Petition to the High Court of Justice: The State Must Conserve and Allocate Budgets for Non-Jewish Heritage Sites in Israel
Emek Shaveh demanded that criteria be established for budget allocations that may also apply to non-Jewish heritage sites. In response, the Ministry of Jerusalem and Heritage claimed that the Heritage Department is entrusted solely with the conservation of Zionist heritage ■ Emek Shaveh and the Arab Culture Association: A “Heritage Office” may not disregard thousands of years of history and regard Zionism as the starting point for the past. Such discriminatory criteria are leading to the loss of thousands of years of history.
Arab scholars, together with Emek Shaveh and the Arab Culture Association, petitioned the High Court of Justice last week against the Ministry of Jerusalem and Heritage’s discriminatory policy in budgeting heritage sites. In the petition, organizations demanded the issuance of an order nisi to freeze the Ministry’s call for proposals, which contains discriminatory criteria that excludes non-Jewish historical sites from qualifying for funding. The call for proposals requires sites to present their value in relation to a Zionist historical figure or to the historical and religious “sources”.
In response to Emeh Shaveh’s petition, the office’s legal advisor claimed that “the Ministry was established with the aim of conserving the country’s national and Zionist heritage.” That is, according to the legal advisor, the Ministry of Jerusalem and Heritage is entrusted exclusively with the conservation of the country’s Jewish-related heritage.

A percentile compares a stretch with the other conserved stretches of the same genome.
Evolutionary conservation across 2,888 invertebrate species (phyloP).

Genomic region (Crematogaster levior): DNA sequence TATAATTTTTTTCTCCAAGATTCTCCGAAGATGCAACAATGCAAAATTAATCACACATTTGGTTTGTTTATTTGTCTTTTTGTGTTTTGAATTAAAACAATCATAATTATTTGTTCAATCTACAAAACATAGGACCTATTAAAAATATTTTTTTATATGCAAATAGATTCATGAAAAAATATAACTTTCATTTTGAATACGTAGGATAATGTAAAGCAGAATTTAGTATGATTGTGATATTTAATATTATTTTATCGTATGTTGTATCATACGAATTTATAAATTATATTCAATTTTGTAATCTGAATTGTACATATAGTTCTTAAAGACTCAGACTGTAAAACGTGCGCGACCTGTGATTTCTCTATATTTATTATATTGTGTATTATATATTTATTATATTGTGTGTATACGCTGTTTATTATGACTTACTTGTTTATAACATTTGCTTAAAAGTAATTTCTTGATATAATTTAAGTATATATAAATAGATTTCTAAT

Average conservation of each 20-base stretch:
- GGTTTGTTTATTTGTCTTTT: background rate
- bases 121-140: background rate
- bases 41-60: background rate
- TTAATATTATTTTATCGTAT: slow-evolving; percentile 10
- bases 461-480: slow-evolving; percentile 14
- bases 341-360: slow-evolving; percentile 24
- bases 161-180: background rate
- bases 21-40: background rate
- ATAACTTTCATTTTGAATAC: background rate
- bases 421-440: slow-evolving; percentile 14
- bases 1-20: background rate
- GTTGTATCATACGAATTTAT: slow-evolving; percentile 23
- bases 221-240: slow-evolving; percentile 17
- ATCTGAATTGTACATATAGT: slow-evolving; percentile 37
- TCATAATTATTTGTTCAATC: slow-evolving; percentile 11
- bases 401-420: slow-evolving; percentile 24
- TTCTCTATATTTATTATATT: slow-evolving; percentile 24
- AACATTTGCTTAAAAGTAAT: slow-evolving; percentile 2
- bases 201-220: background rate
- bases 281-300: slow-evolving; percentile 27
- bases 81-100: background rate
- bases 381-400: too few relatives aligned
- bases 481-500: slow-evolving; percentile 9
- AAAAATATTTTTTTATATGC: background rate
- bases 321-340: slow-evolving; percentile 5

Emek Shaveh’s report Selective Conservation, indicates that the Ministry of Jerusalem and Heritage has never issued tenders for the development of non-Jewish heritage sites. Among the 150 sites included in the initial list of the Ministry of Jerusalem and Heritage’s flagship “Landmarks Program,” no sites whatsoever reflect exclusively non-Jewish heritage.
Emek Shaveh and the Arab Culture Association’s response: We live in a country rich in history and testimonies to different nations, cultures, and religions. It is the Ministry of Jerusalem and Heritage’s responsibility to conserve and present these testimonies to the public. The Ministry of Jerusalem and Heritage is not the “Ministry of Zionist Heritage.” The Ministry of Jerusalem and Heritage has abandoned its responsibility to other nations and cultures that shaped the history of this country, as if they were not part of its history. Hundreds of sites in Israel that do not tell Jewish stories, are in grave physical condition that requires ongoing preservation and maintenance, so as to prevent their permanent disappearance from the landscape. The history of the country is eroding along with them. We are appealing to the court to stop institutionalized discrimination through discriminatory criteria put forth in calls for proposals. Residents of the country deserve to know the history of other nations that lived and live in Israel. Their heritage is part of our heritage.